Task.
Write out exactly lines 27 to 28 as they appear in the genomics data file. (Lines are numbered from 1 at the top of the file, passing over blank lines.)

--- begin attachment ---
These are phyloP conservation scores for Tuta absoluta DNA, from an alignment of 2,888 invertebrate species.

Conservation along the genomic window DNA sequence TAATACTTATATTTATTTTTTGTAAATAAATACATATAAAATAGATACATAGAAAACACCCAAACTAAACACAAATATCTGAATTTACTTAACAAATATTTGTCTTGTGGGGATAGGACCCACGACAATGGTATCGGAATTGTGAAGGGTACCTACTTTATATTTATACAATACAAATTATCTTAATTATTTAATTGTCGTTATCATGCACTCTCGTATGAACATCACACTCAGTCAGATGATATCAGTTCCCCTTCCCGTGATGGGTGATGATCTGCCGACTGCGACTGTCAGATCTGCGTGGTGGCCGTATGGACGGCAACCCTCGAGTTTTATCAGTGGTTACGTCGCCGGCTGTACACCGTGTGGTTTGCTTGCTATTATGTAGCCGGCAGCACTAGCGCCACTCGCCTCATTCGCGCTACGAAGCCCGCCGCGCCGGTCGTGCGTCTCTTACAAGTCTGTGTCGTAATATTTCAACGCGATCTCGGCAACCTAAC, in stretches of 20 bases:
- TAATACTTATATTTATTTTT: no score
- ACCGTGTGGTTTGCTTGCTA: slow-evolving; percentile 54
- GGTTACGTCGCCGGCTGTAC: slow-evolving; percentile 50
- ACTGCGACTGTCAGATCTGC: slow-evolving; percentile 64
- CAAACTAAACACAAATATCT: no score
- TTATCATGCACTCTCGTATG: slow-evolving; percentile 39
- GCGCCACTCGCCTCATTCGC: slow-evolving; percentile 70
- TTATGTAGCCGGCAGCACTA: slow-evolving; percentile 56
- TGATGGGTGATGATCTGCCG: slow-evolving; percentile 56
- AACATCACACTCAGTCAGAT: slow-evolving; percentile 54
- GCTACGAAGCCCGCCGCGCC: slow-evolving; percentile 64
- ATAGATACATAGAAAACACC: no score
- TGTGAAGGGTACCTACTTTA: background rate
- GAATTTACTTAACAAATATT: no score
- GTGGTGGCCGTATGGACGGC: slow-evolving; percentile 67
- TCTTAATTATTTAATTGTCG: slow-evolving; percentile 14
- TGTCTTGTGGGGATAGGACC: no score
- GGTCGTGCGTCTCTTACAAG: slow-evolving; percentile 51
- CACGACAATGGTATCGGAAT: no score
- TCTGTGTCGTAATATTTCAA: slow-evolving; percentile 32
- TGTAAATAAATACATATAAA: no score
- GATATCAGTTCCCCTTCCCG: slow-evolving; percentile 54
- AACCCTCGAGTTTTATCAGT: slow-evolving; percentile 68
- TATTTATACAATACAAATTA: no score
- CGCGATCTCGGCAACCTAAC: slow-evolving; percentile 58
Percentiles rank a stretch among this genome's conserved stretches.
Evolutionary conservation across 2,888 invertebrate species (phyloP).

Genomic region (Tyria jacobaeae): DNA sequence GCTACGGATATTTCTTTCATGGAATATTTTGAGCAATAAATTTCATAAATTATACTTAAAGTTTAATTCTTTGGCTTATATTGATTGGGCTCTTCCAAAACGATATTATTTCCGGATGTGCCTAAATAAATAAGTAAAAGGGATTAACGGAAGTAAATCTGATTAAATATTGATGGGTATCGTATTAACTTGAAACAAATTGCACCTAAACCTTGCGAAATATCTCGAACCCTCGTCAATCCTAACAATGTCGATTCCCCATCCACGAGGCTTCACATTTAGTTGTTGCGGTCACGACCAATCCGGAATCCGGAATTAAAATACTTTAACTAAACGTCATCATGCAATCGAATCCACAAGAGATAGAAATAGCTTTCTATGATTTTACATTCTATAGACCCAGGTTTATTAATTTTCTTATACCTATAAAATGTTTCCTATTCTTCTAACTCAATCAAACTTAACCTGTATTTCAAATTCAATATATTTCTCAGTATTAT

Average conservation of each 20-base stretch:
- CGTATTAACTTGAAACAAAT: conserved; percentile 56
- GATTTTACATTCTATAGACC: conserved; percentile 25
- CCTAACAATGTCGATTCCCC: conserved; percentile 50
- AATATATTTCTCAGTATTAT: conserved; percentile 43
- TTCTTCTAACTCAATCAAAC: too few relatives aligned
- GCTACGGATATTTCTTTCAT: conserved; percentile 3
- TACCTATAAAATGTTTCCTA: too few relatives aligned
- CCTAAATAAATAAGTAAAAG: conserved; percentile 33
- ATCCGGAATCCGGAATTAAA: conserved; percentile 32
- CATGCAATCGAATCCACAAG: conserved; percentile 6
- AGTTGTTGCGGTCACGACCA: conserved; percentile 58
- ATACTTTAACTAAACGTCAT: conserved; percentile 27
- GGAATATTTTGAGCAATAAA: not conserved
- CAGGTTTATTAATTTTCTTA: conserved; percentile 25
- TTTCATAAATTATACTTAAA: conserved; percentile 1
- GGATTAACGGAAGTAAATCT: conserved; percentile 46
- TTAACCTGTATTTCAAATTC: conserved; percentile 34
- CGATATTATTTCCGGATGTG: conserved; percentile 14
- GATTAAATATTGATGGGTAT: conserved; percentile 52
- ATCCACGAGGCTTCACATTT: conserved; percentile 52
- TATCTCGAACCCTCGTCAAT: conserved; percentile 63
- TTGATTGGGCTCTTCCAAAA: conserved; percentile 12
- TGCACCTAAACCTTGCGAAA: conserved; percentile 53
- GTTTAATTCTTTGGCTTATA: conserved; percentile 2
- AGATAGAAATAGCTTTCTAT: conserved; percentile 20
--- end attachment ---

- CGCGATCTCGGCAACCTAAC: slow-evolving; percentile 58
Percentiles rank a stretch among this genome's conserved stretches.